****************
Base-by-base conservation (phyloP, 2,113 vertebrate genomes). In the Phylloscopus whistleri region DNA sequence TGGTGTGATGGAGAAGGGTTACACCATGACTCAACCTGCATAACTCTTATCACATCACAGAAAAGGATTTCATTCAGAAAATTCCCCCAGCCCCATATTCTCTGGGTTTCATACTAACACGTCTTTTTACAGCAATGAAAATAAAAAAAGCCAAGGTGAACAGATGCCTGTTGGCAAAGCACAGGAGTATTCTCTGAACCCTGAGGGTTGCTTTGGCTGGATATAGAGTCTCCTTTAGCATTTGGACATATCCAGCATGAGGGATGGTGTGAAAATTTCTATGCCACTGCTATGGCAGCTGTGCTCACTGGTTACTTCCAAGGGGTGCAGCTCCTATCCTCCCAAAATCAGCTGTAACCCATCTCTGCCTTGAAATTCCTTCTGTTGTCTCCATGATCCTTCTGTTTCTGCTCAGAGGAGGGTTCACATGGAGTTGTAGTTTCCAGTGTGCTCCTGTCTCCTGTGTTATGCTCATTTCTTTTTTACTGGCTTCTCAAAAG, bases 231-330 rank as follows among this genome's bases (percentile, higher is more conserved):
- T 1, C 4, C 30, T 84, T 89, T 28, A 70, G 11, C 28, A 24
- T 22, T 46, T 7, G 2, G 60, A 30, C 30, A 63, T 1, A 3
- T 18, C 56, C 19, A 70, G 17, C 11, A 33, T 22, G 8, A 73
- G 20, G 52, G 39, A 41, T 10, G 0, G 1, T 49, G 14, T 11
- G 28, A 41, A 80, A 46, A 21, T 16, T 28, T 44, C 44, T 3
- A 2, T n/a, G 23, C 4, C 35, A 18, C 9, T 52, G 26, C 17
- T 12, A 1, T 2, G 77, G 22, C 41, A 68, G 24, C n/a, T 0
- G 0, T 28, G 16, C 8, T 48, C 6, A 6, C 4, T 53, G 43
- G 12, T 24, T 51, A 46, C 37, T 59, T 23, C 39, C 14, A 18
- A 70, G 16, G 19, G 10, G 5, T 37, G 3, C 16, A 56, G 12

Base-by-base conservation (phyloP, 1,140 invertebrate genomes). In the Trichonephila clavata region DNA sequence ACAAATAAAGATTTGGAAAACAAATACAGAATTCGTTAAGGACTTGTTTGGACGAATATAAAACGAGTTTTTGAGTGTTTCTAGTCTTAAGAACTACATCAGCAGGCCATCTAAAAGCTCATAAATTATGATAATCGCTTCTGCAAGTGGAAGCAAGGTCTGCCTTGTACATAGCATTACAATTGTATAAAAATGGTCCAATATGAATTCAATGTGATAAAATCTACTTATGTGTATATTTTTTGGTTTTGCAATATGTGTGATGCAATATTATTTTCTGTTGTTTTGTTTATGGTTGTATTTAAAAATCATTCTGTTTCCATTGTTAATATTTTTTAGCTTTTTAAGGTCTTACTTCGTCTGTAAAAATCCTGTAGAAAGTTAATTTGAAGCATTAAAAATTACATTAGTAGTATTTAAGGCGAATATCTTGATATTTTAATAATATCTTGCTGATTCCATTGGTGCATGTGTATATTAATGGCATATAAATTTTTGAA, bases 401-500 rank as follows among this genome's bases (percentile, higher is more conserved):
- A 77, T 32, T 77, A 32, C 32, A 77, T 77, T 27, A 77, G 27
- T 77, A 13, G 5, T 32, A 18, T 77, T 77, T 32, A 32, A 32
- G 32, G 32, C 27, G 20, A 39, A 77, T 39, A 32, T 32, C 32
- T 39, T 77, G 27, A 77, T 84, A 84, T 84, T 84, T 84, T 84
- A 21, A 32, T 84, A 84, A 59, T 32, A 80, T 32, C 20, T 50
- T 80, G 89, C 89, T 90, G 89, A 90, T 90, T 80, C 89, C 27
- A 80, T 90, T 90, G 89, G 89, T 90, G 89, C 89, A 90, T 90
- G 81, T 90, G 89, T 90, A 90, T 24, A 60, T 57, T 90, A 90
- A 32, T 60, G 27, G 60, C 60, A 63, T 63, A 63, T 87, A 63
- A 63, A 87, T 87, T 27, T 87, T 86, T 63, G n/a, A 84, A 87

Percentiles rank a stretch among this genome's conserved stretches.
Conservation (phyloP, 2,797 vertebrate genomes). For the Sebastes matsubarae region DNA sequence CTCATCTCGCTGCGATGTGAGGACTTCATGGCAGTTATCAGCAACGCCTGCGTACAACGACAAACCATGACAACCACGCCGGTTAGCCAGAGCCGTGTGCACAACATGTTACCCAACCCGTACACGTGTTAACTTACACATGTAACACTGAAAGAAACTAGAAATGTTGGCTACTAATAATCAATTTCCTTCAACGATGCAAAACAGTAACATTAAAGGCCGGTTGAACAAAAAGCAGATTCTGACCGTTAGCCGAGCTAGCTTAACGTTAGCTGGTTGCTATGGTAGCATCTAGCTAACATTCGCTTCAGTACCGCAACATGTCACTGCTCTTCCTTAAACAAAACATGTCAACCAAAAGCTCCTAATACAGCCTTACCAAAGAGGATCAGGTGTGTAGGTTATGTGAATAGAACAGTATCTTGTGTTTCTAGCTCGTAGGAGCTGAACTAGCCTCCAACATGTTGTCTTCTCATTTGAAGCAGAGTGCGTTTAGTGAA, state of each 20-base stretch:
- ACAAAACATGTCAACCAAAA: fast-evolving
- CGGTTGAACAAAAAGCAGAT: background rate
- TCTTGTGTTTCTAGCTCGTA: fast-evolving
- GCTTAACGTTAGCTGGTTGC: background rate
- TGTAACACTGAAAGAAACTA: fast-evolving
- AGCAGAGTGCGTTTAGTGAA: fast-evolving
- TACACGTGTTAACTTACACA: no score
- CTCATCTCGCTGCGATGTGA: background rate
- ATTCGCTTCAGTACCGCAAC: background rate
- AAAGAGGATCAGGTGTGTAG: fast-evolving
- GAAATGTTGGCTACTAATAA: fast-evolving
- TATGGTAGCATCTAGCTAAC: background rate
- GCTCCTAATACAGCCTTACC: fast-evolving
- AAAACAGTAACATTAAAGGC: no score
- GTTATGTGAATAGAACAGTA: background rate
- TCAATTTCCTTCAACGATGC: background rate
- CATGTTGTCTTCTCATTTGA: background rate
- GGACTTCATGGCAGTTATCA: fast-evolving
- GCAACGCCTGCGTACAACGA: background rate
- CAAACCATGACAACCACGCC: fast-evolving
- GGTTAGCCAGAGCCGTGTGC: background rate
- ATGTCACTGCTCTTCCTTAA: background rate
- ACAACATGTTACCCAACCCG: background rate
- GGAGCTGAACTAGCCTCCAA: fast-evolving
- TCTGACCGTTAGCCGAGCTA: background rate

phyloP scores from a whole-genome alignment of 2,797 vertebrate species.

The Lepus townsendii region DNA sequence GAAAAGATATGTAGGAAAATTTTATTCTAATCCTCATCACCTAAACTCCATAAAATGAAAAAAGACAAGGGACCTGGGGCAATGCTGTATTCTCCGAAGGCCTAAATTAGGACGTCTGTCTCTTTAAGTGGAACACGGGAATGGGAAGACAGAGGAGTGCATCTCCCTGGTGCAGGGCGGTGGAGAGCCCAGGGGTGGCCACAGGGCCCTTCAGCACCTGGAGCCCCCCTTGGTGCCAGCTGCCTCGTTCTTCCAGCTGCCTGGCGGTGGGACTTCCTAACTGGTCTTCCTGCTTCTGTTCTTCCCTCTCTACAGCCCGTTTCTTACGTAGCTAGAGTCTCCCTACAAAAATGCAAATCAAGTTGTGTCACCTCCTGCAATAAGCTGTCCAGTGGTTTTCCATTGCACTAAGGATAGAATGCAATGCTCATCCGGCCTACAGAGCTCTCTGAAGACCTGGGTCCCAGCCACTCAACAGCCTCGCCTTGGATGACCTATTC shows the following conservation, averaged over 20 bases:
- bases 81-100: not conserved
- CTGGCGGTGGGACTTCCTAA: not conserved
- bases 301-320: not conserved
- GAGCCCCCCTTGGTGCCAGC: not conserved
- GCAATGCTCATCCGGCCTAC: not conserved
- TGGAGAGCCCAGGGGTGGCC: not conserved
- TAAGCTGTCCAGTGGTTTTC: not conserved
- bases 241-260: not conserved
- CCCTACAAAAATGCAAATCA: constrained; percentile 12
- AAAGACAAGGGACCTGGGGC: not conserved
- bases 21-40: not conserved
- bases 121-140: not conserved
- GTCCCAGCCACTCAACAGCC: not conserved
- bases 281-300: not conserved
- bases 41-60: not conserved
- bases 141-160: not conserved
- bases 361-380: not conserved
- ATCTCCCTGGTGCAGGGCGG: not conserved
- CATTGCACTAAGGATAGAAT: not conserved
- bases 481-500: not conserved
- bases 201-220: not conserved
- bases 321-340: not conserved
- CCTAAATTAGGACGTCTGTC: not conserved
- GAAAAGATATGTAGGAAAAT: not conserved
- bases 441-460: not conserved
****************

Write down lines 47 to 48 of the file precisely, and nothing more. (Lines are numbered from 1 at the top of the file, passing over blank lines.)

- ACAACATGTTACCCAACCCG: background rate
- GGAGCTGAACTAGCCTCCAA: fast-evolving